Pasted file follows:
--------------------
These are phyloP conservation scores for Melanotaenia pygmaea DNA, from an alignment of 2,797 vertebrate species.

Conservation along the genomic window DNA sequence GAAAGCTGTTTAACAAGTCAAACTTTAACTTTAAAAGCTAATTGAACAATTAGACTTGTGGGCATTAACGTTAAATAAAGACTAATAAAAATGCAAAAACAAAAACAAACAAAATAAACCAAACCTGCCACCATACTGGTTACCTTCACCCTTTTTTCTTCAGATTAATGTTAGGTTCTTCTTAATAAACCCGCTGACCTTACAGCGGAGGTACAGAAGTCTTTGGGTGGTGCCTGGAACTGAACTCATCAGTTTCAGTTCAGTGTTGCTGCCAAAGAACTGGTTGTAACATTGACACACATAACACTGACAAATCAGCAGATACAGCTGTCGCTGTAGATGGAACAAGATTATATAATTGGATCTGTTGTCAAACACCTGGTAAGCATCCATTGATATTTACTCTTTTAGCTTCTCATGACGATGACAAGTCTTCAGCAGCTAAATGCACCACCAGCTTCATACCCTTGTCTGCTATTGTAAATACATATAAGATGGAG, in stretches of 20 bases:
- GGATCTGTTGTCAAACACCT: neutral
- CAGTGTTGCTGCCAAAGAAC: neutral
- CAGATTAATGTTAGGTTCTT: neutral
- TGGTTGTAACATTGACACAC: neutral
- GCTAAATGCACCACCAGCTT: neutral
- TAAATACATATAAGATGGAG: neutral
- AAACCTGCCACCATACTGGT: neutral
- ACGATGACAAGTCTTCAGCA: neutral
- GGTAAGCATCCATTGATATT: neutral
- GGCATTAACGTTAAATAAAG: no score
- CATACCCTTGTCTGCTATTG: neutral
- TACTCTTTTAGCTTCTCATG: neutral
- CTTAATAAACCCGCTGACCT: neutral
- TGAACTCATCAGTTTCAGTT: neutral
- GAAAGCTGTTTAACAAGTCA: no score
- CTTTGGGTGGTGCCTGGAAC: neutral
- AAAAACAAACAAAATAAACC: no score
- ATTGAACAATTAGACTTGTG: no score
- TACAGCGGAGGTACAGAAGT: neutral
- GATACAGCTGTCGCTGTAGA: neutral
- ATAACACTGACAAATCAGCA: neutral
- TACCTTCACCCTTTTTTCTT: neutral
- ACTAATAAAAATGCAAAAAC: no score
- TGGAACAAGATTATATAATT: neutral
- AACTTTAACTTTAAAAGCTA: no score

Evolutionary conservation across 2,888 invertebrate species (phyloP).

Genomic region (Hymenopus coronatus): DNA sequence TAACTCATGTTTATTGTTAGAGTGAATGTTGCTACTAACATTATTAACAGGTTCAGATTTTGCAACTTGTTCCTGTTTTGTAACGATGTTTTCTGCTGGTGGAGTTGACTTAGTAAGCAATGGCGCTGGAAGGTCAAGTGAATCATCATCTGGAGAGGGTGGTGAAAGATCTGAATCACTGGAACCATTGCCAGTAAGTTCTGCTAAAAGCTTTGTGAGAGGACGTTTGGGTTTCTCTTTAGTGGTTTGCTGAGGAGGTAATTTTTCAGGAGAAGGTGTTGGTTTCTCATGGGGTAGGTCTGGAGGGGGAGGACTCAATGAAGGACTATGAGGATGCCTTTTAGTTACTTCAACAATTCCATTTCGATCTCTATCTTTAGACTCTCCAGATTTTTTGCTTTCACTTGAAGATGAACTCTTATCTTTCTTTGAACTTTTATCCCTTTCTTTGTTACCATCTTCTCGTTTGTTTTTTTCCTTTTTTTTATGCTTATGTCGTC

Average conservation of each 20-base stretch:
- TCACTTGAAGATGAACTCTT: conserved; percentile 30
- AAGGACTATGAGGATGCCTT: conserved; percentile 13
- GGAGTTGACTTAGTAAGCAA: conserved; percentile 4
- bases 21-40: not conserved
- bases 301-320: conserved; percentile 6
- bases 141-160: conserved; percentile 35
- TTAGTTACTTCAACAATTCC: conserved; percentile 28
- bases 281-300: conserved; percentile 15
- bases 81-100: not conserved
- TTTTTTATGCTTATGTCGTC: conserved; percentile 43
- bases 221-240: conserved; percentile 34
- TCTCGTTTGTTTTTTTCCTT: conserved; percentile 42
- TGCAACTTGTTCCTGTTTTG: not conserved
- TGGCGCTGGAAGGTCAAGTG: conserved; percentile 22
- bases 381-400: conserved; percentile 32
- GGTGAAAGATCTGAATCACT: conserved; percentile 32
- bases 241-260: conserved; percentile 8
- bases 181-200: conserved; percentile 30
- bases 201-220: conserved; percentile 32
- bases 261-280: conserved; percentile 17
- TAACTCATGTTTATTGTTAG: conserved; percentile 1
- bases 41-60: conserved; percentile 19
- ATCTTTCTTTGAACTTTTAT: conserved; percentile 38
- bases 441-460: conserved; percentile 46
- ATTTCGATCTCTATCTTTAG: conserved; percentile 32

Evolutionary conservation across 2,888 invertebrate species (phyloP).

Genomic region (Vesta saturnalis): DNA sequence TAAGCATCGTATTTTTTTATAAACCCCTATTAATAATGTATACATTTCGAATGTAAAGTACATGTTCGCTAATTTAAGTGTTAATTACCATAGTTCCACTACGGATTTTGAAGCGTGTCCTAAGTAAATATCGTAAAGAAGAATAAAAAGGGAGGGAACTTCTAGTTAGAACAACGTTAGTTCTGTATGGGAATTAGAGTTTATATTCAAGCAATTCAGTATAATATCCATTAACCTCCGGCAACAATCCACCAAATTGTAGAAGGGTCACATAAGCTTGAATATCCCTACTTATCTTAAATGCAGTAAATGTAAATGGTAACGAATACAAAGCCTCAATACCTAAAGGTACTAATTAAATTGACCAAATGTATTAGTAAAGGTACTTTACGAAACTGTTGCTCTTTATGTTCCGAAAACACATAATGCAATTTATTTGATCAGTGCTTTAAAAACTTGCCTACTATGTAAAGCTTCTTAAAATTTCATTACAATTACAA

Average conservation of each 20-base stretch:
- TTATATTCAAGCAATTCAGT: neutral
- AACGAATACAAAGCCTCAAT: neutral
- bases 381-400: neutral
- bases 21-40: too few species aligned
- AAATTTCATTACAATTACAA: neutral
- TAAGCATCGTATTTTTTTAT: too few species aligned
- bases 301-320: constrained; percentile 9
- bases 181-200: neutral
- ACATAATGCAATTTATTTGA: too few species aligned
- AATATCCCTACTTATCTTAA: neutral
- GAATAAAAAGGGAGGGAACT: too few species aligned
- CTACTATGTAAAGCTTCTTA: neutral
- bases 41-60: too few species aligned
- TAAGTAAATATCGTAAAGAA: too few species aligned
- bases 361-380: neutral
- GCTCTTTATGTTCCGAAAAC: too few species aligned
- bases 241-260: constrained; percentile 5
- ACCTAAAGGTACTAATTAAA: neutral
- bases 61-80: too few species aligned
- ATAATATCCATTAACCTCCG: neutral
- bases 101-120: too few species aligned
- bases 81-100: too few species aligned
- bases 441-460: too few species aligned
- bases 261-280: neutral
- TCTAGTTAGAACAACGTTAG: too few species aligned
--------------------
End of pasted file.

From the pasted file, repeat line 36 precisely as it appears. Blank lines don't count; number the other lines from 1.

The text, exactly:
- bases 141-160: conserved; percentile 35